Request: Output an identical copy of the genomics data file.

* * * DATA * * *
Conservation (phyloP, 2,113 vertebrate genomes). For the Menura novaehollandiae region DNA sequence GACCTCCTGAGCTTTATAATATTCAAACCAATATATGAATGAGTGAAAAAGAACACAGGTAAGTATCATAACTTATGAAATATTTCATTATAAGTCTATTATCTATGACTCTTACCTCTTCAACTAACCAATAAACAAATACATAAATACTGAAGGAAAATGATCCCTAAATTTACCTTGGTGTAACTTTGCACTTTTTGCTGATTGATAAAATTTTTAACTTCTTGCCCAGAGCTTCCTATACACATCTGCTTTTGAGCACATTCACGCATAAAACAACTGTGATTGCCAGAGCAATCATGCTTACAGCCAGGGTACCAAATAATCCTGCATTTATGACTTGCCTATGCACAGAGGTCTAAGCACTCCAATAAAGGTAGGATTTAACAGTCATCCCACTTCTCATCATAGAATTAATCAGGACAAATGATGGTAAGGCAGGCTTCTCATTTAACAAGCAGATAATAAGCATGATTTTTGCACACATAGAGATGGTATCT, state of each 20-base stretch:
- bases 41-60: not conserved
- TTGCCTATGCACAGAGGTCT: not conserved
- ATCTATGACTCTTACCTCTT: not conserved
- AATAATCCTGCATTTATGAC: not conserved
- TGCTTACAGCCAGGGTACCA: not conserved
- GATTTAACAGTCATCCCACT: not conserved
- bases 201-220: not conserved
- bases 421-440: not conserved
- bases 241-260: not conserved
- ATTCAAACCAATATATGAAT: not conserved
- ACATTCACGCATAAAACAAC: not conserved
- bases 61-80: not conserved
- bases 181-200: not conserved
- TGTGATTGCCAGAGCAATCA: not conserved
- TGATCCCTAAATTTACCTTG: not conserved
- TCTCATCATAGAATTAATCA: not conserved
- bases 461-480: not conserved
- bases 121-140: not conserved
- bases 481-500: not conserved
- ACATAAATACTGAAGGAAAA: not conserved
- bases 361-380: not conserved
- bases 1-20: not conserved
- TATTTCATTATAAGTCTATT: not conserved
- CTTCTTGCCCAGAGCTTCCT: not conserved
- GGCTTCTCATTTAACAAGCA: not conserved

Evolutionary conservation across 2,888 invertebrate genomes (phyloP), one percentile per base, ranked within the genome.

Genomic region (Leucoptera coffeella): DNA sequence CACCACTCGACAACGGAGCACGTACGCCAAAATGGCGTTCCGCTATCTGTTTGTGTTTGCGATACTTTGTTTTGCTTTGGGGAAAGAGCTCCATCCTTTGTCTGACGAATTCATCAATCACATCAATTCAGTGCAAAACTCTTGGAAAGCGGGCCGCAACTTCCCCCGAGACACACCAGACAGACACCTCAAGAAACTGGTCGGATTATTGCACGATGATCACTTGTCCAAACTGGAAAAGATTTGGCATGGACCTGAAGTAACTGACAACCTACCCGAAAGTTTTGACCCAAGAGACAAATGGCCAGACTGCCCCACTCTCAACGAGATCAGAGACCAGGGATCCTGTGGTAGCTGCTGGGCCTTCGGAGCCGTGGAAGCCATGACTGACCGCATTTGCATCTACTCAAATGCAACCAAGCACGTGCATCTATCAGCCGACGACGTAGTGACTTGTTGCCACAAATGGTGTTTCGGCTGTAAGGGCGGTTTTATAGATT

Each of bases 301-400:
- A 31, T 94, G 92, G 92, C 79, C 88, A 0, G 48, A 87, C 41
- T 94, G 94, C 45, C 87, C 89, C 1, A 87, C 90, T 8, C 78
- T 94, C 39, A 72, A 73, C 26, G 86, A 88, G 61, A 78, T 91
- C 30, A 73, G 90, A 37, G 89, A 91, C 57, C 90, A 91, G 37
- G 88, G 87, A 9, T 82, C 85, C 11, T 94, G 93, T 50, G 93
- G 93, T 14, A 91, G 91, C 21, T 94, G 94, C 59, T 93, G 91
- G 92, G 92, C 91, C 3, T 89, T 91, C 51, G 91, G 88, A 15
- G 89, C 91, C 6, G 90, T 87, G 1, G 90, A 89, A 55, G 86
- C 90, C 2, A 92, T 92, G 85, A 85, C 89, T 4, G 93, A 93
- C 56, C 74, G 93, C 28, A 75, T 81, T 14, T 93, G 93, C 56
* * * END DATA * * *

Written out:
Conservation (phyloP, 2,113 vertebrate genomes). For the Menura novaehollandiae region DNA sequence GACCTCCTGAGCTTTATAATATTCAAACCAATATATGAATGAGTGAAAAAGAACACAGGTAAGTATCATAACTTATGAAATATTTCATTATAAGTCTATTATCTATGACTCTTACCTCTTCAACTAACCAATAAACAAATACATAAATACTGAAGGAAAATGATCCCTAAATTTACCTTGGTGTAACTTTGCACTTTTTGCTGATTGATAAAATTTTTAACTTCTTGCCCAGAGCTTCCTATACACATCTGCTTTTGAGCACATTCACGCATAAAACAACTGTGATTGCCAGAGCAATCATGCTTACAGCCAGGGTACCAAATAATCCTGCATTTATGACTTGCCTATGCACAGAGGTCTAAGCACTCCAATAAAGGTAGGATTTAACAGTCATCCCACTTCTCATCATAGAATTAATCAGGACAAATGATGGTAAGGCAGGCTTCTCATTTAACAAGCAGATAATAAGCATGATTTTTGCACACATAGAGATGGTATCT, state of each 20-base stretch:
- bases 41-60: not conserved
- TTGCCTATGCACAGAGGTCT: not conserved
- ATCTATGACTCTTACCTCTT: not conserved
- AATAATCCTGCATTTATGAC: not conserved
- TGCTTACAGCCAGGGTACCA: not conserved
- GATTTAACAGTCATCCCACT: not conserved
- bases 201-220: not conserved
- bases 421-440: not conserved
- bases 241-260: not conserved
- ATTCAAACCAATATATGAAT: not conserved
- ACATTCACGCATAAAACAAC: not conserved
- bases 61-80: not conserved
- bases 181-200: not conserved
- TGTGATTGCCAGAGCAATCA: not conserved
- TGATCCCTAAATTTACCTTG: not conserved
- TCTCATCATAGAATTAATCA: not conserved
- bases 461-480: not conserved
- bases 121-140: not conserved
- bases 481-500: not conserved
- ACATAAATACTGAAGGAAAA: not conserved
- bases 361-380: not conserved
- bases 1-20: not conserved
- TATTTCATTATAAGTCTATT: not conserved
- CTTCTTGCCCAGAGCTTCCT: not conserved
- GGCTTCTCATTTAACAAGCA: not conserved

Evolutionary conservation across 2,888 invertebrate genomes (phyloP), one percentile per base, ranked within the genome.

Genomic region (Leucoptera coffeella): DNA sequence CACCACTCGACAACGGAGCACGTACGCCAAAATGGCGTTCCGCTATCTGTTTGTGTTTGCGATACTTTGTTTTGCTTTGGGGAAAGAGCTCCATCCTTTGTCTGACGAATTCATCAATCACATCAATTCAGTGCAAAACTCTTGGAAAGCGGGCCGCAACTTCCCCCGAGACACACCAGACAGACACCTCAAGAAACTGGTCGGATTATTGCACGATGATCACTTGTCCAAACTGGAAAAGATTTGGCATGGACCTGAAGTAACTGACAACCTACCCGAAAGTTTTGACCCAAGAGACAAATGGCCAGACTGCCCCACTCTCAACGAGATCAGAGACCAGGGATCCTGTGGTAGCTGCTGGGCCTTCGGAGCCGTGGAAGCCATGACTGACCGCATTTGCATCTACTCAAATGCAACCAAGCACGTGCATCTATCAGCCGACGACGTAGTGACTTGTTGCCACAAATGGTGTTTCGGCTGTAAGGGCGGTTTTATAGATT

Each of bases 301-400:
- A 31, T 94, G 92, G 92, C 79, C 88, A 0, G 48, A 87, C 41
- T 94, G 94, C 45, C 87, C 89, C 1, A 87, C 90, T 8, C 78
- T 94, C 39, A 72, A 73, C 26, G 86, A 88, G 61, A 78, T 91
- C 30, A 73, G 90, A 37, G 89, A 91, C 57, C 90, A 91, G 37
- G 88, G 87, A 9, T 82, C 85, C 11, T 94, G 93, T 50, G 93
- G 93, T 14, A 91, G 91, C 21, T 94, G 94, C 59, T 93, G 91
- G 92, G 92, C 91, C 3, T 89, T 91, C 51, G 91, G 88, A 15
- G 89, C 91, C 6, G 90, T 87, G 1, G 90, A 89, A 55, G 86
- C 90, C 2, A 92, T 92, G 85, A 85, C 89, T 4, G 93, A 93
- C 56, C 74, G 93, C 28, A 75, T 81, T 14, T 93, G 93, C 56